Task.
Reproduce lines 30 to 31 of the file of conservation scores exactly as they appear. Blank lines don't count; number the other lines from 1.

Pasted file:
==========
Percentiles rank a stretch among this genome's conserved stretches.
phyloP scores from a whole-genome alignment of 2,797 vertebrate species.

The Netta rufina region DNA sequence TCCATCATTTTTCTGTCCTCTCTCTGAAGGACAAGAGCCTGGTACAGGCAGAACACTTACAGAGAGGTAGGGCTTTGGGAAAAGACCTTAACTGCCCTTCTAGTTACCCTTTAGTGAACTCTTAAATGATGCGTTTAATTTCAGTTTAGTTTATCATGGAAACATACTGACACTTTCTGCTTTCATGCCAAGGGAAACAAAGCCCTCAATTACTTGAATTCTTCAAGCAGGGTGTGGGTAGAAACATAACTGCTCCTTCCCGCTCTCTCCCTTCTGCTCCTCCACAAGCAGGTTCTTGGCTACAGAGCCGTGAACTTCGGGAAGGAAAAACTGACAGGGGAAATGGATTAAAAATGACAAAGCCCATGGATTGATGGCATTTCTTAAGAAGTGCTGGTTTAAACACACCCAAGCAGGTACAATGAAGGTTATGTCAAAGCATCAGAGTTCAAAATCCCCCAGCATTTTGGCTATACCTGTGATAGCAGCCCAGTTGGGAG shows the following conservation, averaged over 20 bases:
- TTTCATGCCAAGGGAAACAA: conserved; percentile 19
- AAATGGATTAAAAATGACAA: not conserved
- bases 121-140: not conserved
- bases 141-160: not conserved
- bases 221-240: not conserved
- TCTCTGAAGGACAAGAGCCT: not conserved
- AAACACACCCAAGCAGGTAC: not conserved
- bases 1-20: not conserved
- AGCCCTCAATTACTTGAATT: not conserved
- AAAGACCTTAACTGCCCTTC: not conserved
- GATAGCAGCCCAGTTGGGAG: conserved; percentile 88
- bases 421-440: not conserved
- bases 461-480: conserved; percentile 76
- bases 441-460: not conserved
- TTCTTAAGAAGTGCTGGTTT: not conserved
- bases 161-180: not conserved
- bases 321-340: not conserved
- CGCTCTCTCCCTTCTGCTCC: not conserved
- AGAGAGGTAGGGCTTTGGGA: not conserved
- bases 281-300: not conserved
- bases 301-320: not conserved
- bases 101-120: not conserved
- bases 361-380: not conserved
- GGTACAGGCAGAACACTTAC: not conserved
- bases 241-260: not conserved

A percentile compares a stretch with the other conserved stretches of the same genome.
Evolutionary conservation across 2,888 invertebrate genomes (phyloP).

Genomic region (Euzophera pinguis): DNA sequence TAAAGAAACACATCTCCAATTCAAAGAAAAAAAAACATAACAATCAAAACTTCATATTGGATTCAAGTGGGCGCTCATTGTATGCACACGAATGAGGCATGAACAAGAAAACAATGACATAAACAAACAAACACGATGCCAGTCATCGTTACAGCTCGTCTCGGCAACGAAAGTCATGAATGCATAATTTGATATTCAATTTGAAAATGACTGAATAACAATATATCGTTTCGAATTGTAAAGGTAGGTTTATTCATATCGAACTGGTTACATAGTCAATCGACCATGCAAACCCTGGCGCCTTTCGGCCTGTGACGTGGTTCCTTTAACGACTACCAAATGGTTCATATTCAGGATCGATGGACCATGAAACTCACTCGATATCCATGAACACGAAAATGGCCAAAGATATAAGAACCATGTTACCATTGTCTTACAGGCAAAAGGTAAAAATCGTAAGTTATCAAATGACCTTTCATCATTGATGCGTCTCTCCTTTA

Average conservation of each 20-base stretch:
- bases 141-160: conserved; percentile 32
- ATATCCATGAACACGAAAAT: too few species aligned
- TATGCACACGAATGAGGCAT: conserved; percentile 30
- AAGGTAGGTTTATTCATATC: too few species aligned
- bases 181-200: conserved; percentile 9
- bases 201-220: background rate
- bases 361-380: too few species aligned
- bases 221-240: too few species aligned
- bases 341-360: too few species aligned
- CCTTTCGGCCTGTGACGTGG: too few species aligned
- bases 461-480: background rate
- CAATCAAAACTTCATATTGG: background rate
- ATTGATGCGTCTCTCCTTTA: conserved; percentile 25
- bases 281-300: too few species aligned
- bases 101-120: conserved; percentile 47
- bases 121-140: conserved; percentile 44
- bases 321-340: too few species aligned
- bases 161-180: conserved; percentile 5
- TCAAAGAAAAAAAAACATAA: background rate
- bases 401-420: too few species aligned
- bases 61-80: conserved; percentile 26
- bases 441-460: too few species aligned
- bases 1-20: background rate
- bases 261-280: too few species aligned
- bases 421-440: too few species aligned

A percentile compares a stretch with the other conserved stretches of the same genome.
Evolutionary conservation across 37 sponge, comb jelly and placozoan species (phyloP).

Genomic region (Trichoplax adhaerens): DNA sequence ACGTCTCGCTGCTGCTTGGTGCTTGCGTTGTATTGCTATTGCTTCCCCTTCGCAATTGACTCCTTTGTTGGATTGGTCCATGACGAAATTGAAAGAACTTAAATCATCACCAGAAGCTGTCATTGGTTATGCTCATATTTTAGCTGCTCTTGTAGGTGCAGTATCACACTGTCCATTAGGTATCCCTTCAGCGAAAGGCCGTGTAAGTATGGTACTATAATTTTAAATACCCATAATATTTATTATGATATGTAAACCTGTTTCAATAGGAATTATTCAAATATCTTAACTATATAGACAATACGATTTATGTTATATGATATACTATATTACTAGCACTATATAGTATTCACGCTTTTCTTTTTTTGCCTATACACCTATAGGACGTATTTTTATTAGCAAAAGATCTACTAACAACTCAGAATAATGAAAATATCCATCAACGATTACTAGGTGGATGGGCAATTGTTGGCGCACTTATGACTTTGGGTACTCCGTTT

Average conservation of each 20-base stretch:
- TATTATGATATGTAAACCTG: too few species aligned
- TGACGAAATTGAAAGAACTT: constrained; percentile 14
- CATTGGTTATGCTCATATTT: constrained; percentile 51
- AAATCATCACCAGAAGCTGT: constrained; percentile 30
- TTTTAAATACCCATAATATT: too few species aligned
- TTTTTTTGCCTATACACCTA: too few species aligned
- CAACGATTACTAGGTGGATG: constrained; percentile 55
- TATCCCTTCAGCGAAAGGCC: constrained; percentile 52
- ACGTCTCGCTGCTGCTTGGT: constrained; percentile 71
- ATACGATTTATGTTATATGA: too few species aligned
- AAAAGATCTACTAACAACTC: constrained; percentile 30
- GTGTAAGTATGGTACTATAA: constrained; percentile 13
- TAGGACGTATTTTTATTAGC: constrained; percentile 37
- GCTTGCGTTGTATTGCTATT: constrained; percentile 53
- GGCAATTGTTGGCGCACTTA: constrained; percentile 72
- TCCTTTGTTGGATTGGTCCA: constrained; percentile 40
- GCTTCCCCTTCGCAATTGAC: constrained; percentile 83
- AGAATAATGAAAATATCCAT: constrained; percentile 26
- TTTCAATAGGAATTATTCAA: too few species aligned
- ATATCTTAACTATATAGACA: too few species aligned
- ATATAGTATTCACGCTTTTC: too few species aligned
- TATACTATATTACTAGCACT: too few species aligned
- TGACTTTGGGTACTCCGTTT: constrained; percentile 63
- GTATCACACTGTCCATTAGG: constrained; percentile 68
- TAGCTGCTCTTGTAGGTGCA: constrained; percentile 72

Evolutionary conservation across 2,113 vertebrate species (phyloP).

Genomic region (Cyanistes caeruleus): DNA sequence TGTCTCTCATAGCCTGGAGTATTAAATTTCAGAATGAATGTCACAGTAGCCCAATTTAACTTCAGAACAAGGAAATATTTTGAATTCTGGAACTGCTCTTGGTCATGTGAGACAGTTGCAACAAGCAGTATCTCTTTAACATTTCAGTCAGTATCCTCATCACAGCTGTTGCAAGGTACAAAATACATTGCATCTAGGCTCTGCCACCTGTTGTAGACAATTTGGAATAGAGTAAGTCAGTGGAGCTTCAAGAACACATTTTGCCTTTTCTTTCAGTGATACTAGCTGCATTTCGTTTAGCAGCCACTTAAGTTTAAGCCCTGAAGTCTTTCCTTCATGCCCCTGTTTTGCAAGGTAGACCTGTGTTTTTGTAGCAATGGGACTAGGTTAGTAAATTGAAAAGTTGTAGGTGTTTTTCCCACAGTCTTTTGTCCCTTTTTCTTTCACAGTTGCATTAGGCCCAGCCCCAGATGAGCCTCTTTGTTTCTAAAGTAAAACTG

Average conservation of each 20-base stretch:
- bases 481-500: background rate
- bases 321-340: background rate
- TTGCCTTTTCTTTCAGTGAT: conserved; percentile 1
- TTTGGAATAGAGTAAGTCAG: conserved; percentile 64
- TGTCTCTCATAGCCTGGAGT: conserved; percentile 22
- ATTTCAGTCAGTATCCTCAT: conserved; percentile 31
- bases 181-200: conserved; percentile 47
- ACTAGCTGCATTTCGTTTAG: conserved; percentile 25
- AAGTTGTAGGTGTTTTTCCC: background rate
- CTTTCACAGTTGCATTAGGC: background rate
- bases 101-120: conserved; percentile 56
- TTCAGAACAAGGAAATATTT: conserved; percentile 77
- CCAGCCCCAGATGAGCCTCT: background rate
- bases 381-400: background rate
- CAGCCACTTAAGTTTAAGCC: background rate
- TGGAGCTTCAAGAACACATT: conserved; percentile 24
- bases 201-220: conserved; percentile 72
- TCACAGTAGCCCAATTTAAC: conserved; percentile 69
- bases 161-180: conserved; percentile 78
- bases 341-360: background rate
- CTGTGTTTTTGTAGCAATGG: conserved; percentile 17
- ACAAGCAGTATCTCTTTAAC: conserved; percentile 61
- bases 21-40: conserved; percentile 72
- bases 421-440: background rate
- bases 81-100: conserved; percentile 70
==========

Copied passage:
Evolutionary conservation across 2,888 invertebrate genomes (phyloP).

Genomic region (Euzophera pinguis): DNA sequence TAAAGAAACACATCTCCAATTCAAAGAAAAAAAAACATAACAATCAAAACTTCATATTGGATTCAAGTGGGCGCTCATTGTATGCACACGAATGAGGCATGAACAAGAAAACAATGACATAAACAAACAAACACGATGCCAGTCATCGTTACAGCTCGTCTCGGCAACGAAAGTCATGAATGCATAATTTGATATTCAATTTGAAAATGACTGAATAACAATATATCGTTTCGAATTGTAAAGGTAGGTTTATTCATATCGAACTGGTTACATAGTCAATCGACCATGCAAACCCTGGCGCCTTTCGGCCTGTGACGTGGTTCCTTTAACGACTACCAAATGGTTCATATTCAGGATCGATGGACCATGAAACTCACTCGATATCCATGAACACGAAAATGGCCAAAGATATAAGAACCATGTTACCATTGTCTTACAGGCAAAAGGTAAAAATCGTAAGTTATCAAATGACCTTTCATCATTGATGCGTCTCTCCTTTA